One More Time With Feeling – The Sorrow Of A Bad Seed

by Diana Voxerbrant

Graphic portrait of Nick Cave

 

I hold my four years old son close and sing his favourite lullaby, the not entirely age-appropriate Henry Lee, by Nick Cave and The Bad Seeds. It’s too dark, I think to myself as my son’s eyelids flutter, but it’s too late and it has become our little ritual. Tonight I’m going to The Phoenix, a vintage cinema in our North London neighbourhood, to see One More Time With Feeling, a musical documentary featuring Nick Cave’s Skeleton Tree, the album Cave recorded in the aftermath of his teenage son Arthur’s death. Many say this album is a comforting piece of art, especially for the grieving.

Suddenly, in the corner of my eye, I see the faint shadow of this familiar old friend. His dark mane, the half-smoked cigarette between his lips – but as soon as I try to focus, he is gone.

When I was a teenager, I was always armed with music. In those days, instead of Iphones and Ryanair we had Walkman cassette players and long-ass bus journeys. Sometimes I would catch Alternative Nation on MTV and sit with pen and paper in case I would discover some new and exciting band. I developed a fairly platonic crush on this one rock star who was like a character from a film written by Quentin Tarantino and directed by Tim Burton. His name was Nick Cave and he had the growl of punk and the poetic soul of TS Eliot. What spellbound me was that almost every song contained an intricately structured little story.

Then I turned 16 and we found out that my father had cancer. The bad kind. The kind that kills you. So I welcomed The Bad Seeds’ darkness and sadness more than ever before. High-school was a time when friendships burned, People Just Ain’t No Good echoed in my headphones as I got my heart broken on all fronts, Cave’s words found their way through crappy styrofoam headphones and massive dusty cd-players into my very being. There was always a kind of soothing anger in The Bad Seeds’ music, hidden even in their ballads.

On the fifth floor of my Swedish high-school I found my safe haven. You could normally catch me there, trying to get a spot in the VHS editing room, or lounging about the art room. My very first film – shot on VHS – was painfully pretentious but had a fantastic soundtrack, featuring The Mercy Seat (Tender Prey) amongst others. As a sort of meditative exercise, I kept drawing Nick Cave’s portrait, copying the cover of Boatman’s Call in coal pencil while listening to the album, over and over again. In the periphery, his shadow watched over me – this dark guardian angel I had summoned.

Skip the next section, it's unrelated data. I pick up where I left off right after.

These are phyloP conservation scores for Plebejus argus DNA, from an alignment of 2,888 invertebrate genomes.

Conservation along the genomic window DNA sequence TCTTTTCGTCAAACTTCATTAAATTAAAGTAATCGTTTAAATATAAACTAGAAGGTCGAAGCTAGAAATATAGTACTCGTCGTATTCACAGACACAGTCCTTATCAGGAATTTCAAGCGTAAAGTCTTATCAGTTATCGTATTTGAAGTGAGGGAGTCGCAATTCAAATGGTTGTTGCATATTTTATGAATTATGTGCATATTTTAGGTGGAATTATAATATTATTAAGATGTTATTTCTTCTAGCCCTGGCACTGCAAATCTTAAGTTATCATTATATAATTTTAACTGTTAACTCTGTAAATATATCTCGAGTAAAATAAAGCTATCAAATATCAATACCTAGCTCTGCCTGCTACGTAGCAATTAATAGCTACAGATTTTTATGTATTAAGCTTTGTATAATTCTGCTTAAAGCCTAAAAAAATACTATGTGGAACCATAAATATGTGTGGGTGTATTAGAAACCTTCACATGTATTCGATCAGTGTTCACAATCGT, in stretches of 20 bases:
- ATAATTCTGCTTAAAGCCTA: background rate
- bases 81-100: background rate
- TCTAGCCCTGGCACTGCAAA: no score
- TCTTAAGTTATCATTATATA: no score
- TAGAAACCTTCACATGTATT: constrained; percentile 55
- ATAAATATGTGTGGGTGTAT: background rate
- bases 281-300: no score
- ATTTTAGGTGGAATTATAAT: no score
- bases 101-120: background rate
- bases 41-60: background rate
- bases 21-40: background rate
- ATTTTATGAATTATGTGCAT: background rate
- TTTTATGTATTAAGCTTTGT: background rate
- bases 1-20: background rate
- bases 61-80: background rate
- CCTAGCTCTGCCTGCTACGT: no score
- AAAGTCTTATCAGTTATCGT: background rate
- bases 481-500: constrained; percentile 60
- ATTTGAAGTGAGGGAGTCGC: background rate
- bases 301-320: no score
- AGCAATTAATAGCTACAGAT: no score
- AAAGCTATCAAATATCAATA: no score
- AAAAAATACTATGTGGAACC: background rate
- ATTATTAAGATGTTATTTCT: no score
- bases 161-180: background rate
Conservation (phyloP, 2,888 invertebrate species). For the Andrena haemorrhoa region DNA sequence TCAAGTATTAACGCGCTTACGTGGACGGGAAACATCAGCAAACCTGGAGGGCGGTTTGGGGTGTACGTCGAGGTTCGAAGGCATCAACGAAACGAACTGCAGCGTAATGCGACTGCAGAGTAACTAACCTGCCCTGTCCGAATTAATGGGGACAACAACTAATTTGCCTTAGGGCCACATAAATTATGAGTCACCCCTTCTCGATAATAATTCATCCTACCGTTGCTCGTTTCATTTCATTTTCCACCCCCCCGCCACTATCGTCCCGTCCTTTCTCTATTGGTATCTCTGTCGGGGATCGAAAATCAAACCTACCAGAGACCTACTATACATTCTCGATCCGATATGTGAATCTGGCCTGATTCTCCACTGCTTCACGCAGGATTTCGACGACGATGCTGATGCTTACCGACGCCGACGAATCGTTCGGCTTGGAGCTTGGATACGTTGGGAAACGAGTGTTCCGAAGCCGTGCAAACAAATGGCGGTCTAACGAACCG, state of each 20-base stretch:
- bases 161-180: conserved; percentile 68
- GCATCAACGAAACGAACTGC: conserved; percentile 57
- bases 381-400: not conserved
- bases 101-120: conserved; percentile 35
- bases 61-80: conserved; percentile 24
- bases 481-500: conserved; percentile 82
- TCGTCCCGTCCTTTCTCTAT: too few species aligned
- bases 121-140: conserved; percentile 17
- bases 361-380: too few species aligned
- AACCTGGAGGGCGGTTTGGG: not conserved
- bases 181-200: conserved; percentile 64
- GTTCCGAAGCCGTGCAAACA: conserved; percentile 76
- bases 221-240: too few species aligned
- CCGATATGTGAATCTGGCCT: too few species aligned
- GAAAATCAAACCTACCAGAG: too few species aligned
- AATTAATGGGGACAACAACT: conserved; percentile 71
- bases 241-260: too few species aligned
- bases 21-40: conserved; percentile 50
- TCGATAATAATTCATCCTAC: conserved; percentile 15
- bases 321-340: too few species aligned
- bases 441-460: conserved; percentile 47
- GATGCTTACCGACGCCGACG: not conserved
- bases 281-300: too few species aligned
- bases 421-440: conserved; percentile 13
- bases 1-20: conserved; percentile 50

At 18 I went to university in Poland. Nick followed me of course, he was the cool dude at my side, always with that half a cigarette in his mouth, as I navigated my new independent life in a new country. Together we renovated my late grandmother’s flat in Lodz, we painted one room red, the other one green, the bathroom orange and the kitchen yellow. I cried real tears when I accidentally threw away my Boatman’s Call drawing of Nick and as if to repent, I kept trying to read And the Ass Saw The Angel in Polish – which was a quite a challenge. But it was like his comforting dark shadow had begun to slowly shift away – I started wearing skirts and bright colours again, I discovered vodka and screenwriting, met some amazing new friends. Hell, I even went to therapy.

I almost forgot about Nick.

Nowadays Nick Cave and The Bad Seeds are like estranged friends, whom I miss, but can’t find the time to see anymore. During the final minutes before the film starts I start to panic. What if I discover that Nick is no artistic higher being, but just a human like you and me?

The big black and white screen cannot hide that we have aged, Nick and I, and I’m sure I know what he means when he says he doesn’t know who he is anymore as I, too, have lost my certainty in the fabric holding the world together. When you lose someone you love, you lose one of the strings which keep you attached to life. Sometimes, the remaining strings aren’t strong enough to hold you and you float away. I’m not sure if I would be able to stay anchored if I lost my son, like Nick did.

I would either kill myself, or I would write with all my might.

Nick Cave has chosen to continue creating, but the tragedy has left his narrative fragmented, as if his intricately structured stories had been shattered to pieces. But like broken glass, they still retain their beauty. The piano is sentimental and hits me in just the right spot, Warren Ellis adds the dread and anger to the score. In the film, Ellis and Cave look like conquered shamans performing for the enemy while trying to turn back time.

I’ve been listening to Skeleton Tree a lot lately. Nick’s shadow is back at my side. He is still chain-smoking, even though his real-life counterpart stopped decades ago. Is he a representative of my own darkness, a darkness which can only be fought using stories? Nowadays, it’s not enough for me to consume stories. So tonight, while my son will be safe in his sleep, my guardian angel and I will write. We will fuel our laptop with anger, sadness and laughter. Because that’s our chosen weapon, our remedy, and our addiction.

 

 

“Given the phenomenal response to the limited 8th September release of One More Time With Feeling, the Andrew Dominik film featuring Nick Cave & The Bad Seeds will play again in a number of cinemas across the world from 1st December.”

Check it out here: http://www.nickcave.com/films/one-more-time-with-feeling/

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